As a salary employee (USA) can my pay be deducted for the hours I don't work?

I started working for a company and month later my son was born.

I worked the week after at home but put in less than 20 hours.

I am supposedly exempt as I don't get overtime when I work more than 80 in the two week pay period.

Is this legit? Am I truly hourly or salary? Am I exempt?

  • There are special rules per state as well. For example, in California, computer professionals need to be paid above a certain wage to be considered exempt. Providing a state and line of work might be necessary so we don't miss certain details. For the time you worked from home, what did you arrange with work? Was this Paid Family Leave? Was this vacation hours? Annual salary pay does not mean exempt. Some of your questions might require clarification with your company about their specific pay policy, and what they consider a full day's work, what they consider timeoff etc.
    – Shorlan
    Commented Aug 21, 2019 at 23:26

1 Answer 1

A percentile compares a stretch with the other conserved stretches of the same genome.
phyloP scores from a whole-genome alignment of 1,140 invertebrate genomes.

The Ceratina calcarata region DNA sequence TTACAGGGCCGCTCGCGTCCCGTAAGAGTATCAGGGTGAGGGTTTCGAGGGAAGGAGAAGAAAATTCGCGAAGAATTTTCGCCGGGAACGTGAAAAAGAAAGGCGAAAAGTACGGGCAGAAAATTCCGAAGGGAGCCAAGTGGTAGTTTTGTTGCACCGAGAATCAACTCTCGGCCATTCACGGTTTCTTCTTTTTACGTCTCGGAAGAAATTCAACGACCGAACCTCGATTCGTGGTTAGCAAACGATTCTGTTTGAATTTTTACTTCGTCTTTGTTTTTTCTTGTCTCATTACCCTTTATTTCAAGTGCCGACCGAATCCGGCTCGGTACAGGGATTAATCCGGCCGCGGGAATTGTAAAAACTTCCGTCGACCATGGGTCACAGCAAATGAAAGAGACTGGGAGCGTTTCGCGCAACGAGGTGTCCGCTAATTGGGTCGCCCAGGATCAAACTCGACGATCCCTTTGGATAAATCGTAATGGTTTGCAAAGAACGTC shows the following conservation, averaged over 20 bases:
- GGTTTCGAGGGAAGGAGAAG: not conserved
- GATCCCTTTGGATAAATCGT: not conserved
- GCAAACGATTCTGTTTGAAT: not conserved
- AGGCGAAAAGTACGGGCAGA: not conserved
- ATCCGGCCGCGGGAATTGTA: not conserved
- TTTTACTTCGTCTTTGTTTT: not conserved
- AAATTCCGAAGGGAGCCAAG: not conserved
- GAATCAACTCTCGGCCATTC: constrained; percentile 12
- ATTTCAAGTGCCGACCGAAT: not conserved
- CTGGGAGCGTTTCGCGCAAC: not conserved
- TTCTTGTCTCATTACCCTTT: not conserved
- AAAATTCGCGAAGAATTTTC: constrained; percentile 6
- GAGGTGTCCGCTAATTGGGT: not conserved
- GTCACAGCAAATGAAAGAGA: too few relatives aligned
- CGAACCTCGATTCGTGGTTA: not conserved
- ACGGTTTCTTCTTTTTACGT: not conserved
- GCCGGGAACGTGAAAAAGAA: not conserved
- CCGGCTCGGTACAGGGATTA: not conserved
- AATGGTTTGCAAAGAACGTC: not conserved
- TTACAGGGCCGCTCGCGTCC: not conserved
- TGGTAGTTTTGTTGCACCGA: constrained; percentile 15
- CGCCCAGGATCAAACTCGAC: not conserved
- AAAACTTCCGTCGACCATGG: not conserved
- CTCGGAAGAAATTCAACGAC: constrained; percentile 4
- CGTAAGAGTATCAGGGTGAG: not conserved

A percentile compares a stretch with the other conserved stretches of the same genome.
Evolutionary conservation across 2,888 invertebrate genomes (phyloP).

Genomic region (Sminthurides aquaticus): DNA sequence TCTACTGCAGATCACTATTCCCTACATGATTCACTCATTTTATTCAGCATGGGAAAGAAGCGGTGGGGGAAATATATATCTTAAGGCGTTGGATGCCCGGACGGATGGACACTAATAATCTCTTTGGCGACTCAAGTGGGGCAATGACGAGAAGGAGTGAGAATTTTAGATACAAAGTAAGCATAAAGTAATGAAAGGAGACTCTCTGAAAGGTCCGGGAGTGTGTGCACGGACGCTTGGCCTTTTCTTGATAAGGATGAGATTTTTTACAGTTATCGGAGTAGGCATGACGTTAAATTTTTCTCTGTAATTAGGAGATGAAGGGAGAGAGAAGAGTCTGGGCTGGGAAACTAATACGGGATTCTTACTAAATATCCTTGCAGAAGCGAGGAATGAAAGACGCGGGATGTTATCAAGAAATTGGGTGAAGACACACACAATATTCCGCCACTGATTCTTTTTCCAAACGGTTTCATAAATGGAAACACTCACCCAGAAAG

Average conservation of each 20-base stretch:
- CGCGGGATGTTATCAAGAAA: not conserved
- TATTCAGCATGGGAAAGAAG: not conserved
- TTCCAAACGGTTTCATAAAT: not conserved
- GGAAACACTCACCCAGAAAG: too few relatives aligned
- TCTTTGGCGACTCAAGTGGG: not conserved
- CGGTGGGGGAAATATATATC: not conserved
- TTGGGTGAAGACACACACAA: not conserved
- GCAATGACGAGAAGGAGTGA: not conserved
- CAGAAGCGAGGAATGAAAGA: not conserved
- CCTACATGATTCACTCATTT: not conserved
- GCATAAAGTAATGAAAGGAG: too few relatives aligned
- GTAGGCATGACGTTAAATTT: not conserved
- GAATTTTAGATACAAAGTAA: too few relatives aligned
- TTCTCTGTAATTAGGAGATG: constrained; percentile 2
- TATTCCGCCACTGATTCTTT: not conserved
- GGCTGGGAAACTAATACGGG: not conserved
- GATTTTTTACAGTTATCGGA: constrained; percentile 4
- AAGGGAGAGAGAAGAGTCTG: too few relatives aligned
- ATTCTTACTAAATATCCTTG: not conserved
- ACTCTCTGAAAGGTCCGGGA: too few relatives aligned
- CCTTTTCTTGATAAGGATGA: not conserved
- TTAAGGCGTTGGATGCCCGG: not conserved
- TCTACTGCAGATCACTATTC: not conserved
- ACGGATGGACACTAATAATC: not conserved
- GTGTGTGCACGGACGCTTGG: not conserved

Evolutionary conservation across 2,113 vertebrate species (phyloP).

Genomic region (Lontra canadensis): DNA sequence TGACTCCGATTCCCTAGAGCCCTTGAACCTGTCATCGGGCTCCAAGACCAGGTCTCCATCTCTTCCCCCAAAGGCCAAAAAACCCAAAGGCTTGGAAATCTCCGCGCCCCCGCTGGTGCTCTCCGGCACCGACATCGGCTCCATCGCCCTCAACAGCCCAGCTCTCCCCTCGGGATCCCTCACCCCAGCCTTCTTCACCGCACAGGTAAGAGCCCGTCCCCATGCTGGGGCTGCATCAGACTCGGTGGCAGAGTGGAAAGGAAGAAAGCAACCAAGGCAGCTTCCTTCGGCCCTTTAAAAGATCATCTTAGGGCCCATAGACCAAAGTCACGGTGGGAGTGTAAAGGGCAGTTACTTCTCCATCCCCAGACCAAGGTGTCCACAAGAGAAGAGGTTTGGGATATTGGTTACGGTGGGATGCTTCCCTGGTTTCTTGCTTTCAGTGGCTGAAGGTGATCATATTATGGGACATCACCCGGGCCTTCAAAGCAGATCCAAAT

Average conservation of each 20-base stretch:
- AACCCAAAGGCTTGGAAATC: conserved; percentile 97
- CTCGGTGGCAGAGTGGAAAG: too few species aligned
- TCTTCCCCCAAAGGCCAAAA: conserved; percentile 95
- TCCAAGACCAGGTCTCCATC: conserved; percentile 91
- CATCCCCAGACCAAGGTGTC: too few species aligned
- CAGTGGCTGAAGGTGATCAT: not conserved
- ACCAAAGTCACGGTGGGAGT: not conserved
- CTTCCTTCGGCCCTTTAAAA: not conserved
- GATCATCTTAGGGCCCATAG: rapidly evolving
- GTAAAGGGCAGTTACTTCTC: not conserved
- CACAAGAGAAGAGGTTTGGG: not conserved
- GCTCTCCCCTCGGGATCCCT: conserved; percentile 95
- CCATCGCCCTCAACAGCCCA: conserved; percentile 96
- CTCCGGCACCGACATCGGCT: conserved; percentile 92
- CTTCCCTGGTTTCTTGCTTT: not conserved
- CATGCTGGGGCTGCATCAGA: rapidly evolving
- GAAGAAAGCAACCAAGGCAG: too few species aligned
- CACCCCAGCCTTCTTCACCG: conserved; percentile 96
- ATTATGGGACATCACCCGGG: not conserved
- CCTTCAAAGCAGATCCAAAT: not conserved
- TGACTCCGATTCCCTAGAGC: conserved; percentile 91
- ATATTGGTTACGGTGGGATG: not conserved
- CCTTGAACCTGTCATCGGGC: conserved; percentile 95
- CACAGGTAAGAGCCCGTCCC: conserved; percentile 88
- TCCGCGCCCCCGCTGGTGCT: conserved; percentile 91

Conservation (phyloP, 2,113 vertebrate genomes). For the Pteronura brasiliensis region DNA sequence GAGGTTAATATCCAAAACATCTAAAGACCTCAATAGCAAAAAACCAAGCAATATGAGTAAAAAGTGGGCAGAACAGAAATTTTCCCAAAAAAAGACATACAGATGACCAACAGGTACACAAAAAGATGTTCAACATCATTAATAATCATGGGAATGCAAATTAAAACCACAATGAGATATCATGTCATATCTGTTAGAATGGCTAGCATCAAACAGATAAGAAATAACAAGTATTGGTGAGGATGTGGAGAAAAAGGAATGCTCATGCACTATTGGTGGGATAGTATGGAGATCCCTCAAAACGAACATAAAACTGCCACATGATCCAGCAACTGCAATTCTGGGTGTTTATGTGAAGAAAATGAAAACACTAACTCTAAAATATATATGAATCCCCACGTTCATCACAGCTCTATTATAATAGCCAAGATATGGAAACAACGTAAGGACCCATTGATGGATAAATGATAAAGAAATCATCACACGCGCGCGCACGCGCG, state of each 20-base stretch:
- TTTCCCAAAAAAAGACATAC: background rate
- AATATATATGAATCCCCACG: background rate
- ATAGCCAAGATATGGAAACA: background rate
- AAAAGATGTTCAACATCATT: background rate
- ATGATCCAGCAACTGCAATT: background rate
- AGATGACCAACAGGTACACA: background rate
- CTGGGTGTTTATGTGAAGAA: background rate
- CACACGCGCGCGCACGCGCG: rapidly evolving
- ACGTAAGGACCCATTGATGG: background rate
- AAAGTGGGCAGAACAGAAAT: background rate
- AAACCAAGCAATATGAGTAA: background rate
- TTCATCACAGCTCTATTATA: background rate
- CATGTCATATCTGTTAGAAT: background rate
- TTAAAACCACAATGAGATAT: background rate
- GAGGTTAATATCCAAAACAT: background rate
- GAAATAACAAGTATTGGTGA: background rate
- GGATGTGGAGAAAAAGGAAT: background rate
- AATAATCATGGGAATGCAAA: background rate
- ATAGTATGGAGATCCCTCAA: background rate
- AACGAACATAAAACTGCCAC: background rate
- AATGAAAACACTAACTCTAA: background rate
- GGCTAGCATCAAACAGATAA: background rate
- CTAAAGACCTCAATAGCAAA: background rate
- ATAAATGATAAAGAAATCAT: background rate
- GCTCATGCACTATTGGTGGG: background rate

Not a lawyer.

Typically, your employer must pay you your week's pay for any week in which you perform work. An exception to this requirement may be that they can withhold pay for any day in which you perform no work. Also, the employer can make you use vacation or other paid time off for hours not worked on any given day, without crediting them back if you make up the time later.

If your 20 hours were:

  • 2 days of 10 hours each, your employer must pay you for two days;

  • 2 normal days and a half day, your employer must pay you for three days, possibly charging you 4 hours of vacation/paid time off if you have any available

  • 5 half days, your employer must pay you for five days, possibly charging you 20 hours of vacation/paid time of if you have any available

The correct solution to people working part days without sufficient accrued PTO is disciplinary action up to and including termination, but you cannot simply dock pay (except for full days missed within a week).

Note also that in the same way your employer can "demand" you work 80 hours per week, you can "demand" that you only work 20 hours per week for the same pay and benefits. You are both (typically) free to negotiate and walk away at any time.

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